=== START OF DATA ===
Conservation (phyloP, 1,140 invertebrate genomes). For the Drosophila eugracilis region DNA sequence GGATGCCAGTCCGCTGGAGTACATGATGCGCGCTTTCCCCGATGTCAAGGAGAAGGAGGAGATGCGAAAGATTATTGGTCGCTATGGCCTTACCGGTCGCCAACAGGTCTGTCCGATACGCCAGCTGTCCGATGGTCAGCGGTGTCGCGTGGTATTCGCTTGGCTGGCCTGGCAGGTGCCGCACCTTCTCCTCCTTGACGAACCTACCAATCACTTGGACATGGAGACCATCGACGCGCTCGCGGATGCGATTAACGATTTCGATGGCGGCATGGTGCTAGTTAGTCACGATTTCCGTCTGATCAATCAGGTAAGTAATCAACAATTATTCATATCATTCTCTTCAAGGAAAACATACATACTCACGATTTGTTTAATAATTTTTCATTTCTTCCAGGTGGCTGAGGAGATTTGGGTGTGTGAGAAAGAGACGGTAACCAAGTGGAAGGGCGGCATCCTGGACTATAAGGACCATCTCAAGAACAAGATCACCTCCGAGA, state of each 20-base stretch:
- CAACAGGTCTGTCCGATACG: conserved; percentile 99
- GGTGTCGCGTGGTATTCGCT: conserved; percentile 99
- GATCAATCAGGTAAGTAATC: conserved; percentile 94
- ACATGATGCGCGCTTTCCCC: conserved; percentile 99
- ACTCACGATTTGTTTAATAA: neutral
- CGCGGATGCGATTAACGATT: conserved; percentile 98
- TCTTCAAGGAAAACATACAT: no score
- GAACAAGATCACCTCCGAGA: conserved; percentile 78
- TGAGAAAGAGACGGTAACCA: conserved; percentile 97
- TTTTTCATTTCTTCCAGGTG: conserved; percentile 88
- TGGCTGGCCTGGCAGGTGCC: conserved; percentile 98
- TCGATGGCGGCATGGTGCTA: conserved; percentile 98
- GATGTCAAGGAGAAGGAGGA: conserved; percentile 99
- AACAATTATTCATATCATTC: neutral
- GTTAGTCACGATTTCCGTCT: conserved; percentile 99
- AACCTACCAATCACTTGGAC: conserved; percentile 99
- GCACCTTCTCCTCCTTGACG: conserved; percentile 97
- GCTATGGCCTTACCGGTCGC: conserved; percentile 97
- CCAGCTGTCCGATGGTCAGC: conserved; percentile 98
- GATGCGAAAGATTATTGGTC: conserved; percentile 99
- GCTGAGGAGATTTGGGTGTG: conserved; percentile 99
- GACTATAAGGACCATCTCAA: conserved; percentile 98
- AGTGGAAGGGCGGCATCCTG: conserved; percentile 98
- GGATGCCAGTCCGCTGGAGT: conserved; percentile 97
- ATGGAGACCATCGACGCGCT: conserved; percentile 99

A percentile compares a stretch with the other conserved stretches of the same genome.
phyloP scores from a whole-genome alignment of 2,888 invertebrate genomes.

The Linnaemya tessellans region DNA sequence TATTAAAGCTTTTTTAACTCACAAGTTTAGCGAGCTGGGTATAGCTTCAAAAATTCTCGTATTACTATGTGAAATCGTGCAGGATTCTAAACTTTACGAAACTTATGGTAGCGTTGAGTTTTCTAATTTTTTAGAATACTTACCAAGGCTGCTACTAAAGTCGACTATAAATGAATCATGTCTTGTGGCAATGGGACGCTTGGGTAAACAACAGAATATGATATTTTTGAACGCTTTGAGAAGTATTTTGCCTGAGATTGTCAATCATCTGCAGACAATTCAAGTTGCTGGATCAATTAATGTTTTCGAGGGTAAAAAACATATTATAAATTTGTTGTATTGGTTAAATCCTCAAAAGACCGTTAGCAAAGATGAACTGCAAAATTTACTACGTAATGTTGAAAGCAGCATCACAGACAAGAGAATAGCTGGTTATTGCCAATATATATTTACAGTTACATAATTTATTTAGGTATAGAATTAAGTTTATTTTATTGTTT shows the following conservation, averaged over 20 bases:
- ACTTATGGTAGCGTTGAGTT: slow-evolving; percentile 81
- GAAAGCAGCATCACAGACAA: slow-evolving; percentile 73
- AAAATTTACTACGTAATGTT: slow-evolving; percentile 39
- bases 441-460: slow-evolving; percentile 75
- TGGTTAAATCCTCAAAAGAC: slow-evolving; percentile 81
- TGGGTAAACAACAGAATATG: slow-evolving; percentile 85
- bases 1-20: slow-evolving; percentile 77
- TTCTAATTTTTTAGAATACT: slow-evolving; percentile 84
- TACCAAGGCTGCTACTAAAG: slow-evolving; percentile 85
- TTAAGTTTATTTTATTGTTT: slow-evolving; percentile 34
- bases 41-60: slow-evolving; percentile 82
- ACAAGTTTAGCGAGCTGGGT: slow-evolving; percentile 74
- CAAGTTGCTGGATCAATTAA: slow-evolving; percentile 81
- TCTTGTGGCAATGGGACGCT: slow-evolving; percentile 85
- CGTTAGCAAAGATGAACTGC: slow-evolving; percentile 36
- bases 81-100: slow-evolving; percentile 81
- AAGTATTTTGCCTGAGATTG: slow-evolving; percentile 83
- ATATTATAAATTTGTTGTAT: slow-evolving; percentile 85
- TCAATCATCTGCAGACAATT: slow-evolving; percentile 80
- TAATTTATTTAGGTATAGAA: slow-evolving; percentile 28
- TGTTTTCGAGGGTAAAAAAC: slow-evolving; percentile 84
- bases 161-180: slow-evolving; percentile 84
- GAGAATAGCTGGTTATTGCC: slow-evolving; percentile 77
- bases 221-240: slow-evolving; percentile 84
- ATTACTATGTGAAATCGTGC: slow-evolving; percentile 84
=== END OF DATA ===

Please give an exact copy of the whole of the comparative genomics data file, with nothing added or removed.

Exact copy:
Conservation (phyloP, 1,140 invertebrate genomes). For the Drosophila eugracilis region DNA sequence GGATGCCAGTCCGCTGGAGTACATGATGCGCGCTTTCCCCGATGTCAAGGAGAAGGAGGAGATGCGAAAGATTATTGGTCGCTATGGCCTTACCGGTCGCCAACAGGTCTGTCCGATACGCCAGCTGTCCGATGGTCAGCGGTGTCGCGTGGTATTCGCTTGGCTGGCCTGGCAGGTGCCGCACCTTCTCCTCCTTGACGAACCTACCAATCACTTGGACATGGAGACCATCGACGCGCTCGCGGATGCGATTAACGATTTCGATGGCGGCATGGTGCTAGTTAGTCACGATTTCCGTCTGATCAATCAGGTAAGTAATCAACAATTATTCATATCATTCTCTTCAAGGAAAACATACATACTCACGATTTGTTTAATAATTTTTCATTTCTTCCAGGTGGCTGAGGAGATTTGGGTGTGTGAGAAAGAGACGGTAACCAAGTGGAAGGGCGGCATCCTGGACTATAAGGACCATCTCAAGAACAAGATCACCTCCGAGA, state of each 20-base stretch:
- CAACAGGTCTGTCCGATACG: conserved; percentile 99
- GGTGTCGCGTGGTATTCGCT: conserved; percentile 99
- GATCAATCAGGTAAGTAATC: conserved; percentile 94
- ACATGATGCGCGCTTTCCCC: conserved; percentile 99
- ACTCACGATTTGTTTAATAA: neutral
- CGCGGATGCGATTAACGATT: conserved; percentile 98
- TCTTCAAGGAAAACATACAT: no score
- GAACAAGATCACCTCCGAGA: conserved; percentile 78
- TGAGAAAGAGACGGTAACCA: conserved; percentile 97
- TTTTTCATTTCTTCCAGGTG: conserved; percentile 88
- TGGCTGGCCTGGCAGGTGCC: conserved; percentile 98
- TCGATGGCGGCATGGTGCTA: conserved; percentile 98
- GATGTCAAGGAGAAGGAGGA: conserved; percentile 99
- AACAATTATTCATATCATTC: neutral
- GTTAGTCACGATTTCCGTCT: conserved; percentile 99
- AACCTACCAATCACTTGGAC: conserved; percentile 99
- GCACCTTCTCCTCCTTGACG: conserved; percentile 97
- GCTATGGCCTTACCGGTCGC: conserved; percentile 97
- CCAGCTGTCCGATGGTCAGC: conserved; percentile 98
- GATGCGAAAGATTATTGGTC: conserved; percentile 99
- GCTGAGGAGATTTGGGTGTG: conserved; percentile 99
- GACTATAAGGACCATCTCAA: conserved; percentile 98
- AGTGGAAGGGCGGCATCCTG: conserved; percentile 98
- GGATGCCAGTCCGCTGGAGT: conserved; percentile 97
- ATGGAGACCATCGACGCGCT: conserved; percentile 99

A percentile compares a stretch with the other conserved stretches of the same genome.
phyloP scores from a whole-genome alignment of 2,888 invertebrate genomes.

The Linnaemya tessellans region DNA sequence TATTAAAGCTTTTTTAACTCACAAGTTTAGCGAGCTGGGTATAGCTTCAAAAATTCTCGTATTACTATGTGAAATCGTGCAGGATTCTAAACTTTACGAAACTTATGGTAGCGTTGAGTTTTCTAATTTTTTAGAATACTTACCAAGGCTGCTACTAAAGTCGACTATAAATGAATCATGTCTTGTGGCAATGGGACGCTTGGGTAAACAACAGAATATGATATTTTTGAACGCTTTGAGAAGTATTTTGCCTGAGATTGTCAATCATCTGCAGACAATTCAAGTTGCTGGATCAATTAATGTTTTCGAGGGTAAAAAACATATTATAAATTTGTTGTATTGGTTAAATCCTCAAAAGACCGTTAGCAAAGATGAACTGCAAAATTTACTACGTAATGTTGAAAGCAGCATCACAGACAAGAGAATAGCTGGTTATTGCCAATATATATTTACAGTTACATAATTTATTTAGGTATAGAATTAAGTTTATTTTATTGTTT shows the following conservation, averaged over 20 bases:
- ACTTATGGTAGCGTTGAGTT: slow-evolving; percentile 81
- GAAAGCAGCATCACAGACAA: slow-evolving; percentile 73
- AAAATTTACTACGTAATGTT: slow-evolving; percentile 39
- bases 441-460: slow-evolving; percentile 75
- TGGTTAAATCCTCAAAAGAC: slow-evolving; percentile 81
- TGGGTAAACAACAGAATATG: slow-evolving; percentile 85
- bases 1-20: slow-evolving; percentile 77
- TTCTAATTTTTTAGAATACT: slow-evolving; percentile 84
- TACCAAGGCTGCTACTAAAG: slow-evolving; percentile 85
- TTAAGTTTATTTTATTGTTT: slow-evolving; percentile 34
- bases 41-60: slow-evolving; percentile 82
- ACAAGTTTAGCGAGCTGGGT: slow-evolving; percentile 74
- CAAGTTGCTGGATCAATTAA: slow-evolving; percentile 81
- TCTTGTGGCAATGGGACGCT: slow-evolving; percentile 85
- CGTTAGCAAAGATGAACTGC: slow-evolving; percentile 36
- bases 81-100: slow-evolving; percentile 81
- AAGTATTTTGCCTGAGATTG: slow-evolving; percentile 83
- ATATTATAAATTTGTTGTAT: slow-evolving; percentile 85
- TCAATCATCTGCAGACAATT: slow-evolving; percentile 80
- TAATTTATTTAGGTATAGAA: slow-evolving; percentile 28
- TGTTTTCGAGGGTAAAAAAC: slow-evolving; percentile 84
- bases 161-180: slow-evolving; percentile 84
- GAGAATAGCTGGTTATTGCC: slow-evolving; percentile 77
- bases 221-240: slow-evolving; percentile 84
- ATTACTATGTGAAATCGTGC: slow-evolving; percentile 84